First, I thank the British people for turning out to vote in the referendum in such high numbers. The vote was a reflection of the significance of the issue, but it was a close vote on the back of a campaign that was too often divisive and negative. The Opposition Benches put forward a positive case to remain part of the European Union and convinced more than two thirds of our own supporters, but the majority of people voted to leave and we have listened to and accepted what they have said. Many people feel disfranchised and powerless, especially in parts of the country that have been left behind for far too long—communities that have been let down not by the European Union but by Tory Governments. Those communities do not trust politicians to deliver, because for too long they have not. Instead of more extreme cuts to local services, which have hit those areas the hardest, the Government need to invest in those communities. Many such areas are deeply concerned about the security of pledged EU funding. That money is desperately needed, so can the Prime Minister give us any guarantees on those issues?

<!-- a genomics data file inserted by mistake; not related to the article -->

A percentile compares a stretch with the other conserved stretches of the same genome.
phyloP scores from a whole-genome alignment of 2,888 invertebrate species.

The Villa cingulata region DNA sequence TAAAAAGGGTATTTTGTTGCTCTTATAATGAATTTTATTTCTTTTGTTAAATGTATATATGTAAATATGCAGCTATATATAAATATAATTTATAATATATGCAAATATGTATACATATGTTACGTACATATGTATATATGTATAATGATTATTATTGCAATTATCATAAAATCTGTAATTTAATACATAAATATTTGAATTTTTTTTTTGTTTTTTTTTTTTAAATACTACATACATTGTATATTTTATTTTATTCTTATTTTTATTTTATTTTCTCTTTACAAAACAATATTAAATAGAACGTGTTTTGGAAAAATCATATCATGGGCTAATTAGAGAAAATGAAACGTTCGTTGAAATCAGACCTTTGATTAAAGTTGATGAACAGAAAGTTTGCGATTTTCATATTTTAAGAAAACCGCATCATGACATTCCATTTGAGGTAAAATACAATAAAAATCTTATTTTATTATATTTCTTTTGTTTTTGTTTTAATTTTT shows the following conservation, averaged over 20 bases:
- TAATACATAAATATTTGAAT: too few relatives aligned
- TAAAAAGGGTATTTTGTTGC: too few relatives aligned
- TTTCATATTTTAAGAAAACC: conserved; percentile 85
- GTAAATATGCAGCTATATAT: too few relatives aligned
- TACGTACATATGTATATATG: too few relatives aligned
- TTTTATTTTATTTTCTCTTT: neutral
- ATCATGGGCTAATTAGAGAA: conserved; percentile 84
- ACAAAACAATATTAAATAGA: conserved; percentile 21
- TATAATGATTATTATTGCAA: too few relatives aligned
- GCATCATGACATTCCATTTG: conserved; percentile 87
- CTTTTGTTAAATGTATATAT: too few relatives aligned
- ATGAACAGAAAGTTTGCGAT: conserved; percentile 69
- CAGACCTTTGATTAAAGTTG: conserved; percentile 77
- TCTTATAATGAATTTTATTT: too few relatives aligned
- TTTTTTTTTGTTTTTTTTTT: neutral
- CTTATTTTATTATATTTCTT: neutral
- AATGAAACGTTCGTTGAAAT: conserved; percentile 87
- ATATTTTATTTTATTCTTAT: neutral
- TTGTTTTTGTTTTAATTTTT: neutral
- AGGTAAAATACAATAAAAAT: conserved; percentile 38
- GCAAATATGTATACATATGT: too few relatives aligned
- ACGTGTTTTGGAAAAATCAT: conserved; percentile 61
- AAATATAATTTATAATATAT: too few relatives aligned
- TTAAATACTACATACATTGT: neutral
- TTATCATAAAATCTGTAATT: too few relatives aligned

Secondly, there is the issue of trust. The tenor of the referendum was disheartening. Half-truths and untruths were told, many of which key leave figures spent the weekend distancing themselves from—not least the claim that a vote to leave would hand the NHS an extra £350 million a week. It is quite shameful that politicians made claims they knew to be false and promises they knew could not be delivered.
Thirdly, real concern exists about immigration, but too much of the discussion during the referendum campaign was intemperate and divisive. In the days following the result, it appears that we have seen a rise in racist incidents, such as the attack on the Polish centre in Hammersmith, to which the Prime Minister quite rightly referred, and sadly many other such incidents all over this country. I hope that the Prime Minister and the Home Secretary will take all the action they can to halt the attacks and halt this disgraceful racist behaviour on the streets of this country.
As political leaders, we have a duty to calm our language and our tone, especially after the shocking events of 10 days ago. Our country is divided, and the country will thank neither the Government Benches in front of me nor the Opposition Benches behind for indulging in internal factional manoeuvring at this time. We have serious matters to discuss in this House and in the country—[Interruption.]